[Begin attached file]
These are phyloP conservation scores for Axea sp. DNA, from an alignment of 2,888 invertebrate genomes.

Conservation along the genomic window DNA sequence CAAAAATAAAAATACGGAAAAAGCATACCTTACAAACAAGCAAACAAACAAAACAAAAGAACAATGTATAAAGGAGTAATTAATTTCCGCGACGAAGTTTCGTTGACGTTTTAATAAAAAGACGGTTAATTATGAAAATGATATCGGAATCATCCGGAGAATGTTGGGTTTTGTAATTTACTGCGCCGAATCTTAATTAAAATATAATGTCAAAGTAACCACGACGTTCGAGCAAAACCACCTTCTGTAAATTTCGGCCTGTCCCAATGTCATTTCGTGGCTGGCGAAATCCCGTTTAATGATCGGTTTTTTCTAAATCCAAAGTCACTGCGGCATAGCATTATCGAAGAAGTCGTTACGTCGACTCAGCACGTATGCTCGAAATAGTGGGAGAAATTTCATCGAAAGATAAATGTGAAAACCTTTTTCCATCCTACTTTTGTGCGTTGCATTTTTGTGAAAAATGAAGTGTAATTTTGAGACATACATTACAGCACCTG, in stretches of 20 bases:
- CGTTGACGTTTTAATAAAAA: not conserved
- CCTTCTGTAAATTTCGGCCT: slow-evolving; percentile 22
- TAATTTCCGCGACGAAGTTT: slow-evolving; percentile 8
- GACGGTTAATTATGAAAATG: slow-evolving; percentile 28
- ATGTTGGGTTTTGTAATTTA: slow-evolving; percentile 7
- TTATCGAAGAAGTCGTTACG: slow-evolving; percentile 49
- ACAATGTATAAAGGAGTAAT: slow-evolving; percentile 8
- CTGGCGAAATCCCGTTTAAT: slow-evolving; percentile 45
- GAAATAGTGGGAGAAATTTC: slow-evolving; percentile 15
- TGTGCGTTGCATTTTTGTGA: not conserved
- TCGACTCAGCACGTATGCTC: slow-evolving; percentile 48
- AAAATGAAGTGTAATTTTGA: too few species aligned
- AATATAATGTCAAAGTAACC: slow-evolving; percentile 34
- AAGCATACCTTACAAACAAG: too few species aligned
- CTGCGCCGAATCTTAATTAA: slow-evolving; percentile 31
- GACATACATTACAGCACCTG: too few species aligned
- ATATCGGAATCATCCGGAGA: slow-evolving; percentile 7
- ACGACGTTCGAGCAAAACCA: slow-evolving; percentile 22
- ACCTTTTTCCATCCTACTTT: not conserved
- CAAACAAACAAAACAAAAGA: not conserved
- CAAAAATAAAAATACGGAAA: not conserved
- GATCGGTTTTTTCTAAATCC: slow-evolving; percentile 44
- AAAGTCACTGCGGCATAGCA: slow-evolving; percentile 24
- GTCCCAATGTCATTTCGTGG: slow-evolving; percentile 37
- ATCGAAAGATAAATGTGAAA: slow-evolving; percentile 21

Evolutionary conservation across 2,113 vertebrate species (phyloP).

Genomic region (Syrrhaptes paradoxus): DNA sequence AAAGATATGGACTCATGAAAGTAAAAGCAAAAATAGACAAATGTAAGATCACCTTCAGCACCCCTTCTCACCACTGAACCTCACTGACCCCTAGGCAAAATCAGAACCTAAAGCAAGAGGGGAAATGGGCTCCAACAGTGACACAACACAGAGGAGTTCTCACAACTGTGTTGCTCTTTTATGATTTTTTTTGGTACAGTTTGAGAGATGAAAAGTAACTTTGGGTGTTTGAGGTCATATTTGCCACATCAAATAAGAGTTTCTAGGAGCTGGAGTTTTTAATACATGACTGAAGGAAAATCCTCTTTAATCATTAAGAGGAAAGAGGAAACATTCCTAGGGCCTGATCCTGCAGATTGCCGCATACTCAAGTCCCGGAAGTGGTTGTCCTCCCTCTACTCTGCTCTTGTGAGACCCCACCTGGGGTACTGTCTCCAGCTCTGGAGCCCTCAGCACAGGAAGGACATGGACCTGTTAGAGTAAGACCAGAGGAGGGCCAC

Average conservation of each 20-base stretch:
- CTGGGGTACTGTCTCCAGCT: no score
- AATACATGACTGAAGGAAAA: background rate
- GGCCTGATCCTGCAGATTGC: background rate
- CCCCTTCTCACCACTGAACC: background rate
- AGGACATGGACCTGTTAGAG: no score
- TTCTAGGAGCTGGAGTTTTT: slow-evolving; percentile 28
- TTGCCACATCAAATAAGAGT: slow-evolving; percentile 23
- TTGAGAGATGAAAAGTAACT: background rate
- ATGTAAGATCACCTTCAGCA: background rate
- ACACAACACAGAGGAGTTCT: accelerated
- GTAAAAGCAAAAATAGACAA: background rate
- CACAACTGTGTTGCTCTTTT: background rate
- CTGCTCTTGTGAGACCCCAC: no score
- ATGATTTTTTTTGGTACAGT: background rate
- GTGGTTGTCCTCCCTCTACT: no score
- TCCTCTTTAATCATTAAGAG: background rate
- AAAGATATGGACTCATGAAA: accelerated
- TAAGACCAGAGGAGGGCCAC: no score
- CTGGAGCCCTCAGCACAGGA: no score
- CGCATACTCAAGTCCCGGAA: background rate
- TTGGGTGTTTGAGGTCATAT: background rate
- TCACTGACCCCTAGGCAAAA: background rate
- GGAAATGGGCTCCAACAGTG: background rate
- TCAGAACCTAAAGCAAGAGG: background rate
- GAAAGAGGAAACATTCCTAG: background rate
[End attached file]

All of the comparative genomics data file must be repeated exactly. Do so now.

These are phyloP conservation scores for Axea sp. DNA, from an alignment of 2,888 invertebrate genomes.

Conservation along the genomic window DNA sequence CAAAAATAAAAATACGGAAAAAGCATACCTTACAAACAAGCAAACAAACAAAACAAAAGAACAATGTATAAAGGAGTAATTAATTTCCGCGACGAAGTTTCGTTGACGTTTTAATAAAAAGACGGTTAATTATGAAAATGATATCGGAATCATCCGGAGAATGTTGGGTTTTGTAATTTACTGCGCCGAATCTTAATTAAAATATAATGTCAAAGTAACCACGACGTTCGAGCAAAACCACCTTCTGTAAATTTCGGCCTGTCCCAATGTCATTTCGTGGCTGGCGAAATCCCGTTTAATGATCGGTTTTTTCTAAATCCAAAGTCACTGCGGCATAGCATTATCGAAGAAGTCGTTACGTCGACTCAGCACGTATGCTCGAAATAGTGGGAGAAATTTCATCGAAAGATAAATGTGAAAACCTTTTTCCATCCTACTTTTGTGCGTTGCATTTTTGTGAAAAATGAAGTGTAATTTTGAGACATACATTACAGCACCTG, in stretches of 20 bases:
- CGTTGACGTTTTAATAAAAA: not conserved
- CCTTCTGTAAATTTCGGCCT: slow-evolving; percentile 22
- TAATTTCCGCGACGAAGTTT: slow-evolving; percentile 8
- GACGGTTAATTATGAAAATG: slow-evolving; percentile 28
- ATGTTGGGTTTTGTAATTTA: slow-evolving; percentile 7
- TTATCGAAGAAGTCGTTACG: slow-evolving; percentile 49
- ACAATGTATAAAGGAGTAAT: slow-evolving; percentile 8
- CTGGCGAAATCCCGTTTAAT: slow-evolving; percentile 45
- GAAATAGTGGGAGAAATTTC: slow-evolving; percentile 15
- TGTGCGTTGCATTTTTGTGA: not conserved
- TCGACTCAGCACGTATGCTC: slow-evolving; percentile 48
- AAAATGAAGTGTAATTTTGA: too few species aligned
- AATATAATGTCAAAGTAACC: slow-evolving; percentile 34
- AAGCATACCTTACAAACAAG: too few species aligned
- CTGCGCCGAATCTTAATTAA: slow-evolving; percentile 31
- GACATACATTACAGCACCTG: too few species aligned
- ATATCGGAATCATCCGGAGA: slow-evolving; percentile 7
- ACGACGTTCGAGCAAAACCA: slow-evolving; percentile 22
- ACCTTTTTCCATCCTACTTT: not conserved
- CAAACAAACAAAACAAAAGA: not conserved
- CAAAAATAAAAATACGGAAA: not conserved
- GATCGGTTTTTTCTAAATCC: slow-evolving; percentile 44
- AAAGTCACTGCGGCATAGCA: slow-evolving; percentile 24
- GTCCCAATGTCATTTCGTGG: slow-evolving; percentile 37
- ATCGAAAGATAAATGTGAAA: slow-evolving; percentile 21

Evolutionary conservation across 2,113 vertebrate species (phyloP).

Genomic region (Syrrhaptes paradoxus): DNA sequence AAAGATATGGACTCATGAAAGTAAAAGCAAAAATAGACAAATGTAAGATCACCTTCAGCACCCCTTCTCACCACTGAACCTCACTGACCCCTAGGCAAAATCAGAACCTAAAGCAAGAGGGGAAATGGGCTCCAACAGTGACACAACACAGAGGAGTTCTCACAACTGTGTTGCTCTTTTATGATTTTTTTTGGTACAGTTTGAGAGATGAAAAGTAACTTTGGGTGTTTGAGGTCATATTTGCCACATCAAATAAGAGTTTCTAGGAGCTGGAGTTTTTAATACATGACTGAAGGAAAATCCTCTTTAATCATTAAGAGGAAAGAGGAAACATTCCTAGGGCCTGATCCTGCAGATTGCCGCATACTCAAGTCCCGGAAGTGGTTGTCCTCCCTCTACTCTGCTCTTGTGAGACCCCACCTGGGGTACTGTCTCCAGCTCTGGAGCCCTCAGCACAGGAAGGACATGGACCTGTTAGAGTAAGACCAGAGGAGGGCCAC

Average conservation of each 20-base stretch:
- CTGGGGTACTGTCTCCAGCT: no score
- AATACATGACTGAAGGAAAA: background rate
- GGCCTGATCCTGCAGATTGC: background rate
- CCCCTTCTCACCACTGAACC: background rate
- AGGACATGGACCTGTTAGAG: no score
- TTCTAGGAGCTGGAGTTTTT: slow-evolving; percentile 28
- TTGCCACATCAAATAAGAGT: slow-evolving; percentile 23
- TTGAGAGATGAAAAGTAACT: background rate
- ATGTAAGATCACCTTCAGCA: background rate
- ACACAACACAGAGGAGTTCT: accelerated
- GTAAAAGCAAAAATAGACAA: background rate
- CACAACTGTGTTGCTCTTTT: background rate
- CTGCTCTTGTGAGACCCCAC: no score
- ATGATTTTTTTTGGTACAGT: background rate
- GTGGTTGTCCTCCCTCTACT: no score
- TCCTCTTTAATCATTAAGAG: background rate
- AAAGATATGGACTCATGAAA: accelerated
- TAAGACCAGAGGAGGGCCAC: no score
- CTGGAGCCCTCAGCACAGGA: no score
- CGCATACTCAAGTCCCGGAA: background rate
- TTGGGTGTTTGAGGTCATAT: background rate
- TCACTGACCCCTAGGCAAAA: background rate
- GGAAATGGGCTCCAACAGTG: background rate
- TCAGAACCTAAAGCAAGAGG: background rate
- GAAAGAGGAAACATTCCTAG: background rate